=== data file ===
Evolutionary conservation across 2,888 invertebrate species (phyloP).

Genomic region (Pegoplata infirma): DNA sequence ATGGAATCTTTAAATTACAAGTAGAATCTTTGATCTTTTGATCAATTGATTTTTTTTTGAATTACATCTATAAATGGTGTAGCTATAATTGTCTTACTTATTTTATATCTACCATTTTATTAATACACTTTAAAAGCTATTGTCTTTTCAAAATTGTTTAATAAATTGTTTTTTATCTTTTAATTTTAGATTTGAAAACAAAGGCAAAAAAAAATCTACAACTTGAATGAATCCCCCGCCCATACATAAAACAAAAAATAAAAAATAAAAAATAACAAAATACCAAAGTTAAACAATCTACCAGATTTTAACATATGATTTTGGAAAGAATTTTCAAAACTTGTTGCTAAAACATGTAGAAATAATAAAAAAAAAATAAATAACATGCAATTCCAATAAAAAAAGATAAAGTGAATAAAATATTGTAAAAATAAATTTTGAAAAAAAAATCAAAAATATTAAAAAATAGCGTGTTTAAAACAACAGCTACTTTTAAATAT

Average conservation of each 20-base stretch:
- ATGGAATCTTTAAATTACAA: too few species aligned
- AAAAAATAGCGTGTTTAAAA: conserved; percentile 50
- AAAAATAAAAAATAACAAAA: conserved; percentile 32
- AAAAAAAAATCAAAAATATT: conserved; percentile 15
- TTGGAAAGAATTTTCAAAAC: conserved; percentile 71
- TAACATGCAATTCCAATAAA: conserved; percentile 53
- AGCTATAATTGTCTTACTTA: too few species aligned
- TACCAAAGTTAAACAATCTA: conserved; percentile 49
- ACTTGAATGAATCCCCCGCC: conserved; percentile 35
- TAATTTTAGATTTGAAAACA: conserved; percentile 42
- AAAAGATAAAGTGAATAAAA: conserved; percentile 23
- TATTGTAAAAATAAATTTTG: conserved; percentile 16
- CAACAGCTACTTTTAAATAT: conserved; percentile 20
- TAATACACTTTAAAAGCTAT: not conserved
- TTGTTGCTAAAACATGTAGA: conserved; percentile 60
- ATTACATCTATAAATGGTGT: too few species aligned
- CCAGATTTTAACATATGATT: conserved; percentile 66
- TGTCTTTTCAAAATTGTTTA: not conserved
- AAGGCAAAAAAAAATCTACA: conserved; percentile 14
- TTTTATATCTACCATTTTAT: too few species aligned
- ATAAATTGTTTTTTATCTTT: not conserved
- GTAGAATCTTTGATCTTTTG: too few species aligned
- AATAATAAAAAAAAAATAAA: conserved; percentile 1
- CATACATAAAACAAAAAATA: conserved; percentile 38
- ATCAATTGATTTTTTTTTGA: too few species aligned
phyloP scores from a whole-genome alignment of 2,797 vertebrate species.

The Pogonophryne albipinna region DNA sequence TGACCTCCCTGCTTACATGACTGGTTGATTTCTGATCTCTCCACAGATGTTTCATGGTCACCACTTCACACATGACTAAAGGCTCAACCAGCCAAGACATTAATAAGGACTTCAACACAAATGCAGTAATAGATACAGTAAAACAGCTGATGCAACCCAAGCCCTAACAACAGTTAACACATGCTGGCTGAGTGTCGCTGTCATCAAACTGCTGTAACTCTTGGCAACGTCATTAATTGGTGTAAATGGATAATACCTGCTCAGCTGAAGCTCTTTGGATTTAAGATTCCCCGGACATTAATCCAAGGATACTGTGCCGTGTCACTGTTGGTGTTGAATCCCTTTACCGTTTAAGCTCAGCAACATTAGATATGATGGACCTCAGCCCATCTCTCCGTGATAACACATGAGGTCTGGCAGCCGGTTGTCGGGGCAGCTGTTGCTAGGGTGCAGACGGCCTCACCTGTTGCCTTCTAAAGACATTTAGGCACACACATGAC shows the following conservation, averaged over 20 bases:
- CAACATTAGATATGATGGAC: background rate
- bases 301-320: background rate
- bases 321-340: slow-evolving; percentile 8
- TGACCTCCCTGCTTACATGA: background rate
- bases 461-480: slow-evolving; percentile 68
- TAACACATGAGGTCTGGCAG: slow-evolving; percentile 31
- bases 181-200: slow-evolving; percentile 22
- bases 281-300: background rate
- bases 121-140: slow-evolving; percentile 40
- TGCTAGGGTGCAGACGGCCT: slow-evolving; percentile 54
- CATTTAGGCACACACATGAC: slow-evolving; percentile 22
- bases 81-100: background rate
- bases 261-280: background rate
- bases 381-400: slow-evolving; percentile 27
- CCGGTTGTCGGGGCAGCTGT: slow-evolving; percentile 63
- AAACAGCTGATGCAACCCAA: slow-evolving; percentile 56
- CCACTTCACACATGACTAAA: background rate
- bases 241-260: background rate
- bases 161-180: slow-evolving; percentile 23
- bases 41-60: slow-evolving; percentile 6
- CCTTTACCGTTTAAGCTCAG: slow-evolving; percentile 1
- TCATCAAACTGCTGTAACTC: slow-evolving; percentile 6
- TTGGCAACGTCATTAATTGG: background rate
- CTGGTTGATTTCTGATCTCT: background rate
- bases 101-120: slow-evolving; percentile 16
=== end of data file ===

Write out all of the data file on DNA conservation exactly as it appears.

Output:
Evolutionary conservation across 2,888 invertebrate species (phyloP).

Genomic region (Pegoplata infirma): DNA sequence ATGGAATCTTTAAATTACAAGTAGAATCTTTGATCTTTTGATCAATTGATTTTTTTTTGAATTACATCTATAAATGGTGTAGCTATAATTGTCTTACTTATTTTATATCTACCATTTTATTAATACACTTTAAAAGCTATTGTCTTTTCAAAATTGTTTAATAAATTGTTTTTTATCTTTTAATTTTAGATTTGAAAACAAAGGCAAAAAAAAATCTACAACTTGAATGAATCCCCCGCCCATACATAAAACAAAAAATAAAAAATAAAAAATAACAAAATACCAAAGTTAAACAATCTACCAGATTTTAACATATGATTTTGGAAAGAATTTTCAAAACTTGTTGCTAAAACATGTAGAAATAATAAAAAAAAAATAAATAACATGCAATTCCAATAAAAAAAGATAAAGTGAATAAAATATTGTAAAAATAAATTTTGAAAAAAAAATCAAAAATATTAAAAAATAGCGTGTTTAAAACAACAGCTACTTTTAAATAT

Average conservation of each 20-base stretch:
- ATGGAATCTTTAAATTACAA: too few species aligned
- AAAAAATAGCGTGTTTAAAA: conserved; percentile 50
- AAAAATAAAAAATAACAAAA: conserved; percentile 32
- AAAAAAAAATCAAAAATATT: conserved; percentile 15
- TTGGAAAGAATTTTCAAAAC: conserved; percentile 71
- TAACATGCAATTCCAATAAA: conserved; percentile 53
- AGCTATAATTGTCTTACTTA: too few species aligned
- TACCAAAGTTAAACAATCTA: conserved; percentile 49
- ACTTGAATGAATCCCCCGCC: conserved; percentile 35
- TAATTTTAGATTTGAAAACA: conserved; percentile 42
- AAAAGATAAAGTGAATAAAA: conserved; percentile 23
- TATTGTAAAAATAAATTTTG: conserved; percentile 16
- CAACAGCTACTTTTAAATAT: conserved; percentile 20
- TAATACACTTTAAAAGCTAT: not conserved
- TTGTTGCTAAAACATGTAGA: conserved; percentile 60
- ATTACATCTATAAATGGTGT: too few species aligned
- CCAGATTTTAACATATGATT: conserved; percentile 66
- TGTCTTTTCAAAATTGTTTA: not conserved
- AAGGCAAAAAAAAATCTACA: conserved; percentile 14
- TTTTATATCTACCATTTTAT: too few species aligned
- ATAAATTGTTTTTTATCTTT: not conserved
- GTAGAATCTTTGATCTTTTG: too few species aligned
- AATAATAAAAAAAAAATAAA: conserved; percentile 1
- CATACATAAAACAAAAAATA: conserved; percentile 38
- ATCAATTGATTTTTTTTTGA: too few species aligned
phyloP scores from a whole-genome alignment of 2,797 vertebrate species.

The Pogonophryne albipinna region DNA sequence TGACCTCCCTGCTTACATGACTGGTTGATTTCTGATCTCTCCACAGATGTTTCATGGTCACCACTTCACACATGACTAAAGGCTCAACCAGCCAAGACATTAATAAGGACTTCAACACAAATGCAGTAATAGATACAGTAAAACAGCTGATGCAACCCAAGCCCTAACAACAGTTAACACATGCTGGCTGAGTGTCGCTGTCATCAAACTGCTGTAACTCTTGGCAACGTCATTAATTGGTGTAAATGGATAATACCTGCTCAGCTGAAGCTCTTTGGATTTAAGATTCCCCGGACATTAATCCAAGGATACTGTGCCGTGTCACTGTTGGTGTTGAATCCCTTTACCGTTTAAGCTCAGCAACATTAGATATGATGGACCTCAGCCCATCTCTCCGTGATAACACATGAGGTCTGGCAGCCGGTTGTCGGGGCAGCTGTTGCTAGGGTGCAGACGGCCTCACCTGTTGCCTTCTAAAGACATTTAGGCACACACATGAC shows the following conservation, averaged over 20 bases:
- CAACATTAGATATGATGGAC: background rate
- bases 301-320: background rate
- bases 321-340: slow-evolving; percentile 8
- TGACCTCCCTGCTTACATGA: background rate
- bases 461-480: slow-evolving; percentile 68
- TAACACATGAGGTCTGGCAG: slow-evolving; percentile 31
- bases 181-200: slow-evolving; percentile 22
- bases 281-300: background rate
- bases 121-140: slow-evolving; percentile 40
- TGCTAGGGTGCAGACGGCCT: slow-evolving; percentile 54
- CATTTAGGCACACACATGAC: slow-evolving; percentile 22
- bases 81-100: background rate
- bases 261-280: background rate
- bases 381-400: slow-evolving; percentile 27
- CCGGTTGTCGGGGCAGCTGT: slow-evolving; percentile 63
- AAACAGCTGATGCAACCCAA: slow-evolving; percentile 56
- CCACTTCACACATGACTAAA: background rate
- bases 241-260: background rate
- bases 161-180: slow-evolving; percentile 23
- bases 41-60: slow-evolving; percentile 6
- CCTTTACCGTTTAAGCTCAG: slow-evolving; percentile 1
- TCATCAAACTGCTGTAACTC: slow-evolving; percentile 6
- TTGGCAACGTCATTAATTGG: background rate
- CTGGTTGATTTCTGATCTCT: background rate
- bases 101-120: slow-evolving; percentile 16